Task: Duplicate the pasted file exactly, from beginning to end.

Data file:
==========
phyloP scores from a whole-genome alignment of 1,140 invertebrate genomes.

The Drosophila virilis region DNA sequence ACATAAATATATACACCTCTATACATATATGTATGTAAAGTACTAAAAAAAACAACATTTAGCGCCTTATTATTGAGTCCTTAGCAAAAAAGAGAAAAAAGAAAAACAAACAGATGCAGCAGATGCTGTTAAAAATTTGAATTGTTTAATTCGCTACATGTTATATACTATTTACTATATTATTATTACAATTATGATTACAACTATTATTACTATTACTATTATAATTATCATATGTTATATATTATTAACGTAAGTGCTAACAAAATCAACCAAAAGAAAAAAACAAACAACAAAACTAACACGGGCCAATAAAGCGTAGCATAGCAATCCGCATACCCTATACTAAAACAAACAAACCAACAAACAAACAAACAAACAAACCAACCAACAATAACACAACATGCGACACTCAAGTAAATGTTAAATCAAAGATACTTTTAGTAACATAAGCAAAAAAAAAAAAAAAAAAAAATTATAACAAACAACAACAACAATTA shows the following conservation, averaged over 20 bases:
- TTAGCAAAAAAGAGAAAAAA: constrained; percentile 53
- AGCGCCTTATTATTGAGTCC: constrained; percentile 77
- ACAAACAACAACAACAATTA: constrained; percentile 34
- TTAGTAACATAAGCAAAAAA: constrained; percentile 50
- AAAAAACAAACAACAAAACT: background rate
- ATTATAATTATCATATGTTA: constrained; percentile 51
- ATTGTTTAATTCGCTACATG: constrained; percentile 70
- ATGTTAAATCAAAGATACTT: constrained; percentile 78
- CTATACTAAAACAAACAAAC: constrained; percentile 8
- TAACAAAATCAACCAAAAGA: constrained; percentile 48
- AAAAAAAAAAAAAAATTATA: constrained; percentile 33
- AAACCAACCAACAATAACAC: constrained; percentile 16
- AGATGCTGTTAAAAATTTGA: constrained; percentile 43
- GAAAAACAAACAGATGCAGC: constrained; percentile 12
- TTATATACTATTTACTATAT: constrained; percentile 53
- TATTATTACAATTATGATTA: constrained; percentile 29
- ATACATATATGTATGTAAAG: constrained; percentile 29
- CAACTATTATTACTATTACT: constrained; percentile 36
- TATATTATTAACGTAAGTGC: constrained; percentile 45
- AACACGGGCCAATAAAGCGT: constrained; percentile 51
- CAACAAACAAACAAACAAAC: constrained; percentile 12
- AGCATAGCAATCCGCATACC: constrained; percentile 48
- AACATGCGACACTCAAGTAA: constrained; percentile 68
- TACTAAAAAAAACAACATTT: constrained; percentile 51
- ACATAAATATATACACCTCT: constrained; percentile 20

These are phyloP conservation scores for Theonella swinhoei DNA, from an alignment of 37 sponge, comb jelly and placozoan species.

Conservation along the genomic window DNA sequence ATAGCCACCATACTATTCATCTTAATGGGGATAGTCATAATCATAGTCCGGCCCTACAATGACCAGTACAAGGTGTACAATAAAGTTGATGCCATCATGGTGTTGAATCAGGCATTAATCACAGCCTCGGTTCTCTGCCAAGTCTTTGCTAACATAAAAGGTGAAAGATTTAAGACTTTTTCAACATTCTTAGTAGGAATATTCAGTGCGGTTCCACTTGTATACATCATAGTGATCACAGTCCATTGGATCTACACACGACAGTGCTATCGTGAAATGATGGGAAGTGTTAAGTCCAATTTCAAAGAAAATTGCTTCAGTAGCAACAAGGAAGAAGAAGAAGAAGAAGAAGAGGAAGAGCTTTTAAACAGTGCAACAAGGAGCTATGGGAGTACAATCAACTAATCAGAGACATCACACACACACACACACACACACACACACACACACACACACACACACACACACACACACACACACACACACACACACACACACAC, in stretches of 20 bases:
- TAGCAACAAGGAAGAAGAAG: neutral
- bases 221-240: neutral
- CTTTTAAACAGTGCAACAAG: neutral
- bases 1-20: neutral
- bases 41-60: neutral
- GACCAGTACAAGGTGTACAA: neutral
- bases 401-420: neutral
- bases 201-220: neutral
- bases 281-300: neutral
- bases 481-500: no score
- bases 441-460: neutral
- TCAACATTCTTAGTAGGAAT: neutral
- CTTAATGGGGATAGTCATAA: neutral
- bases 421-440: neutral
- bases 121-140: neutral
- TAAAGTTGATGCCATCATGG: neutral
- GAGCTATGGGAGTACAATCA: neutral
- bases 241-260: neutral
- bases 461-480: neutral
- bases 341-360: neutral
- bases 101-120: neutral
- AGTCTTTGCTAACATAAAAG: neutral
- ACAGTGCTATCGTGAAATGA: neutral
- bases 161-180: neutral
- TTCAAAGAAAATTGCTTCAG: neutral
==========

phyloP scores from a whole-genome alignment of 1,140 invertebrate genomes.

The Drosophila virilis region DNA sequence ACATAAATATATACACCTCTATACATATATGTATGTAAAGTACTAAAAAAAACAACATTTAGCGCCTTATTATTGAGTCCTTAGCAAAAAAGAGAAAAAAGAAAAACAAACAGATGCAGCAGATGCTGTTAAAAATTTGAATTGTTTAATTCGCTACATGTTATATACTATTTACTATATTATTATTACAATTATGATTACAACTATTATTACTATTACTATTATAATTATCATATGTTATATATTATTAACGTAAGTGCTAACAAAATCAACCAAAAGAAAAAAACAAACAACAAAACTAACACGGGCCAATAAAGCGTAGCATAGCAATCCGCATACCCTATACTAAAACAAACAAACCAACAAACAAACAAACAAACAAACCAACCAACAATAACACAACATGCGACACTCAAGTAAATGTTAAATCAAAGATACTTTTAGTAACATAAGCAAAAAAAAAAAAAAAAAAAAATTATAACAAACAACAACAACAATTA shows the following conservation, averaged over 20 bases:
- TTAGCAAAAAAGAGAAAAAA: constrained; percentile 53
- AGCGCCTTATTATTGAGTCC: constrained; percentile 77
- ACAAACAACAACAACAATTA: constrained; percentile 34
- TTAGTAACATAAGCAAAAAA: constrained; percentile 50
- AAAAAACAAACAACAAAACT: background rate
- ATTATAATTATCATATGTTA: constrained; percentile 51
- ATTGTTTAATTCGCTACATG: constrained; percentile 70
- ATGTTAAATCAAAGATACTT: constrained; percentile 78
- CTATACTAAAACAAACAAAC: constrained; percentile 8
- TAACAAAATCAACCAAAAGA: constrained; percentile 48
- AAAAAAAAAAAAAAATTATA: constrained; percentile 33
- AAACCAACCAACAATAACAC: constrained; percentile 16
- AGATGCTGTTAAAAATTTGA: constrained; percentile 43
- GAAAAACAAACAGATGCAGC: constrained; percentile 12
- TTATATACTATTTACTATAT: constrained; percentile 53
- TATTATTACAATTATGATTA: constrained; percentile 29
- ATACATATATGTATGTAAAG: constrained; percentile 29
- CAACTATTATTACTATTACT: constrained; percentile 36
- TATATTATTAACGTAAGTGC: constrained; percentile 45
- AACACGGGCCAATAAAGCGT: constrained; percentile 51
- CAACAAACAAACAAACAAAC: constrained; percentile 12
- AGCATAGCAATCCGCATACC: constrained; percentile 48
- AACATGCGACACTCAAGTAA: constrained; percentile 68
- TACTAAAAAAAACAACATTT: constrained; percentile 51
- ACATAAATATATACACCTCT: constrained; percentile 20

These are phyloP conservation scores for Theonella swinhoei DNA, from an alignment of 37 sponge, comb jelly and placozoan species.

Conservation along the genomic window DNA sequence ATAGCCACCATACTATTCATCTTAATGGGGATAGTCATAATCATAGTCCGGCCCTACAATGACCAGTACAAGGTGTACAATAAAGTTGATGCCATCATGGTGTTGAATCAGGCATTAATCACAGCCTCGGTTCTCTGCCAAGTCTTTGCTAACATAAAAGGTGAAAGATTTAAGACTTTTTCAACATTCTTAGTAGGAATATTCAGTGCGGTTCCACTTGTATACATCATAGTGATCACAGTCCATTGGATCTACACACGACAGTGCTATCGTGAAATGATGGGAAGTGTTAAGTCCAATTTCAAAGAAAATTGCTTCAGTAGCAACAAGGAAGAAGAAGAAGAAGAAGAAGAGGAAGAGCTTTTAAACAGTGCAACAAGGAGCTATGGGAGTACAATCAACTAATCAGAGACATCACACACACACACACACACACACACACACACACACACACACACACACACACACACACACACACACACACACACACACACACACAC, in stretches of 20 bases:
- TAGCAACAAGGAAGAAGAAG: neutral
- bases 221-240: neutral
- CTTTTAAACAGTGCAACAAG: neutral
- bases 1-20: neutral
- bases 41-60: neutral
- GACCAGTACAAGGTGTACAA: neutral
- bases 401-420: neutral
- bases 201-220: neutral
- bases 281-300: neutral
- bases 481-500: no score
- bases 441-460: neutral
- TCAACATTCTTAGTAGGAAT: neutral
- CTTAATGGGGATAGTCATAA: neutral
- bases 421-440: neutral
- bases 121-140: neutral
- TAAAGTTGATGCCATCATGG: neutral
- GAGCTATGGGAGTACAATCA: neutral
- bases 241-260: neutral
- bases 461-480: neutral
- bases 341-360: neutral
- bases 101-120: neutral
- AGTCTTTGCTAACATAAAAG: neutral
- ACAGTGCTATCGTGAAATGA: neutral
- bases 161-180: neutral
- TTCAAAGAAAATTGCTTCAG: neutral